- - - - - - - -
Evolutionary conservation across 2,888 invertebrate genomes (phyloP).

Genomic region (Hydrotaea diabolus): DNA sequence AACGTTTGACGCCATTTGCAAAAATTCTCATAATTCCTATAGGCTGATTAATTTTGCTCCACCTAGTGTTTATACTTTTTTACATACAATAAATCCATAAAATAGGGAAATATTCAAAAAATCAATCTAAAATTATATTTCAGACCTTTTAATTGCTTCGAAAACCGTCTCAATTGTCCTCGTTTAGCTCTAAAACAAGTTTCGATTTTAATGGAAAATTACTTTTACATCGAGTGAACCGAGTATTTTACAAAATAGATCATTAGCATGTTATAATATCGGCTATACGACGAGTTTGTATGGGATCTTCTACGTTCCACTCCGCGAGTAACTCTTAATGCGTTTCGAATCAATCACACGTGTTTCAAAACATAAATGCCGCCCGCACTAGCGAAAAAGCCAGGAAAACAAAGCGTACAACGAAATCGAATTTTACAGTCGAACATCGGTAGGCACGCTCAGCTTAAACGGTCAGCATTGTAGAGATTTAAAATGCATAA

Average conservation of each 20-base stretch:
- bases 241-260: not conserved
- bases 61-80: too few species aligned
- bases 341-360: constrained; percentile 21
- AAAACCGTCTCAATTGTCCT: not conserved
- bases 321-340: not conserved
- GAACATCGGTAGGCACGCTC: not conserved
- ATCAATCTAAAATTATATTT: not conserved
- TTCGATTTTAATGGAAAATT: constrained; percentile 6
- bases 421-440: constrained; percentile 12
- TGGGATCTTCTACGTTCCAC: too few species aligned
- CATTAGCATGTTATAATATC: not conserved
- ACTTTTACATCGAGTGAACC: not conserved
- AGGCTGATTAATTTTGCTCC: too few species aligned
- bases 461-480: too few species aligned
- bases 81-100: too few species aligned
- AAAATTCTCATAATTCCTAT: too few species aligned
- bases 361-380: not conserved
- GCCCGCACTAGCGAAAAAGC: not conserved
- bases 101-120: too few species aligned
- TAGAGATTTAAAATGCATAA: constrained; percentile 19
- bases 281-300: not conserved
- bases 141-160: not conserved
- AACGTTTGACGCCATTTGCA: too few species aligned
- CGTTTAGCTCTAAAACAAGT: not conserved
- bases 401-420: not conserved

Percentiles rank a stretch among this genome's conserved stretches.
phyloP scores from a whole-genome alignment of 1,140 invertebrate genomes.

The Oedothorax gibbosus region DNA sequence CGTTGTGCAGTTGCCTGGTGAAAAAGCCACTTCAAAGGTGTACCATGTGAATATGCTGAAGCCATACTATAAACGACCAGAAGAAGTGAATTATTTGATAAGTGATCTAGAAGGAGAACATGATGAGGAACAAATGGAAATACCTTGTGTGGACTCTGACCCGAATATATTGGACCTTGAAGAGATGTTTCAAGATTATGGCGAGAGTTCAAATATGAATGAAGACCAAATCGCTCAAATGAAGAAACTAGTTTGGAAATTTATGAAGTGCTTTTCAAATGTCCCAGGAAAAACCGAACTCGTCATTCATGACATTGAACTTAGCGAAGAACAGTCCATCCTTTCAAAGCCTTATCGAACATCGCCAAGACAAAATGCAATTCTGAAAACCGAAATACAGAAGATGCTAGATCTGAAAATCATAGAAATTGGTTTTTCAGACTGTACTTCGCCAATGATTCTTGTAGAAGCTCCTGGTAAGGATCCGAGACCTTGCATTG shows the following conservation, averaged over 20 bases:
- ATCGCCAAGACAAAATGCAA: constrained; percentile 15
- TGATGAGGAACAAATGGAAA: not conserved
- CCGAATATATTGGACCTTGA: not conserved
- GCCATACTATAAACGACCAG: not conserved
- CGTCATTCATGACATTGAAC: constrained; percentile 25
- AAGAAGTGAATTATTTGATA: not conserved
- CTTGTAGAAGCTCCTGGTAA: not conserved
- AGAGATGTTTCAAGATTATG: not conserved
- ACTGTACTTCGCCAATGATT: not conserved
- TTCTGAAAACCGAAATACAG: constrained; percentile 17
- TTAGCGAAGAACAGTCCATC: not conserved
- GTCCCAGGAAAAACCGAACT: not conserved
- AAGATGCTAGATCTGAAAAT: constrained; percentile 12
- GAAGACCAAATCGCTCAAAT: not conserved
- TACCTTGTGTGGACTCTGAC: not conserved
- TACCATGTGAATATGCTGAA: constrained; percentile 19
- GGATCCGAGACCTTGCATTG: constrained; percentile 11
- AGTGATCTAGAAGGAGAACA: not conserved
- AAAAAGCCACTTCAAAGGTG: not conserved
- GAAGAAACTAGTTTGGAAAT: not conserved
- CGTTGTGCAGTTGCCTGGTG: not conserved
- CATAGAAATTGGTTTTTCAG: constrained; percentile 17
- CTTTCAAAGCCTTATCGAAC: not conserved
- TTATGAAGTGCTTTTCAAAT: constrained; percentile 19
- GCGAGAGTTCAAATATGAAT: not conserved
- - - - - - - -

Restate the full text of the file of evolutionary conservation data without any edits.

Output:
Evolutionary conservation across 2,888 invertebrate genomes (phyloP).

Genomic region (Hydrotaea diabolus): DNA sequence AACGTTTGACGCCATTTGCAAAAATTCTCATAATTCCTATAGGCTGATTAATTTTGCTCCACCTAGTGTTTATACTTTTTTACATACAATAAATCCATAAAATAGGGAAATATTCAAAAAATCAATCTAAAATTATATTTCAGACCTTTTAATTGCTTCGAAAACCGTCTCAATTGTCCTCGTTTAGCTCTAAAACAAGTTTCGATTTTAATGGAAAATTACTTTTACATCGAGTGAACCGAGTATTTTACAAAATAGATCATTAGCATGTTATAATATCGGCTATACGACGAGTTTGTATGGGATCTTCTACGTTCCACTCCGCGAGTAACTCTTAATGCGTTTCGAATCAATCACACGTGTTTCAAAACATAAATGCCGCCCGCACTAGCGAAAAAGCCAGGAAAACAAAGCGTACAACGAAATCGAATTTTACAGTCGAACATCGGTAGGCACGCTCAGCTTAAACGGTCAGCATTGTAGAGATTTAAAATGCATAA

Average conservation of each 20-base stretch:
- bases 241-260: not conserved
- bases 61-80: too few species aligned
- bases 341-360: constrained; percentile 21
- AAAACCGTCTCAATTGTCCT: not conserved
- bases 321-340: not conserved
- GAACATCGGTAGGCACGCTC: not conserved
- ATCAATCTAAAATTATATTT: not conserved
- TTCGATTTTAATGGAAAATT: constrained; percentile 6
- bases 421-440: constrained; percentile 12
- TGGGATCTTCTACGTTCCAC: too few species aligned
- CATTAGCATGTTATAATATC: not conserved
- ACTTTTACATCGAGTGAACC: not conserved
- AGGCTGATTAATTTTGCTCC: too few species aligned
- bases 461-480: too few species aligned
- bases 81-100: too few species aligned
- AAAATTCTCATAATTCCTAT: too few species aligned
- bases 361-380: not conserved
- GCCCGCACTAGCGAAAAAGC: not conserved
- bases 101-120: too few species aligned
- TAGAGATTTAAAATGCATAA: constrained; percentile 19
- bases 281-300: not conserved
- bases 141-160: not conserved
- AACGTTTGACGCCATTTGCA: too few species aligned
- CGTTTAGCTCTAAAACAAGT: not conserved
- bases 401-420: not conserved

Percentiles rank a stretch among this genome's conserved stretches.
phyloP scores from a whole-genome alignment of 1,140 invertebrate genomes.

The Oedothorax gibbosus region DNA sequence CGTTGTGCAGTTGCCTGGTGAAAAAGCCACTTCAAAGGTGTACCATGTGAATATGCTGAAGCCATACTATAAACGACCAGAAGAAGTGAATTATTTGATAAGTGATCTAGAAGGAGAACATGATGAGGAACAAATGGAAATACCTTGTGTGGACTCTGACCCGAATATATTGGACCTTGAAGAGATGTTTCAAGATTATGGCGAGAGTTCAAATATGAATGAAGACCAAATCGCTCAAATGAAGAAACTAGTTTGGAAATTTATGAAGTGCTTTTCAAATGTCCCAGGAAAAACCGAACTCGTCATTCATGACATTGAACTTAGCGAAGAACAGTCCATCCTTTCAAAGCCTTATCGAACATCGCCAAGACAAAATGCAATTCTGAAAACCGAAATACAGAAGATGCTAGATCTGAAAATCATAGAAATTGGTTTTTCAGACTGTACTTCGCCAATGATTCTTGTAGAAGCTCCTGGTAAGGATCCGAGACCTTGCATTG shows the following conservation, averaged over 20 bases:
- ATCGCCAAGACAAAATGCAA: constrained; percentile 15
- TGATGAGGAACAAATGGAAA: not conserved
- CCGAATATATTGGACCTTGA: not conserved
- GCCATACTATAAACGACCAG: not conserved
- CGTCATTCATGACATTGAAC: constrained; percentile 25
- AAGAAGTGAATTATTTGATA: not conserved
- CTTGTAGAAGCTCCTGGTAA: not conserved
- AGAGATGTTTCAAGATTATG: not conserved
- ACTGTACTTCGCCAATGATT: not conserved
- TTCTGAAAACCGAAATACAG: constrained; percentile 17
- TTAGCGAAGAACAGTCCATC: not conserved
- GTCCCAGGAAAAACCGAACT: not conserved
- AAGATGCTAGATCTGAAAAT: constrained; percentile 12
- GAAGACCAAATCGCTCAAAT: not conserved
- TACCTTGTGTGGACTCTGAC: not conserved
- TACCATGTGAATATGCTGAA: constrained; percentile 19
- GGATCCGAGACCTTGCATTG: constrained; percentile 11
- AGTGATCTAGAAGGAGAACA: not conserved
- AAAAAGCCACTTCAAAGGTG: not conserved
- GAAGAAACTAGTTTGGAAAT: not conserved
- CGTTGTGCAGTTGCCTGGTG: not conserved
- CATAGAAATTGGTTTTTCAG: constrained; percentile 17
- CTTTCAAAGCCTTATCGAAC: not conserved
- TTATGAAGTGCTTTTCAAAT: constrained; percentile 19
- GCGAGAGTTCAAATATGAAT: not conserved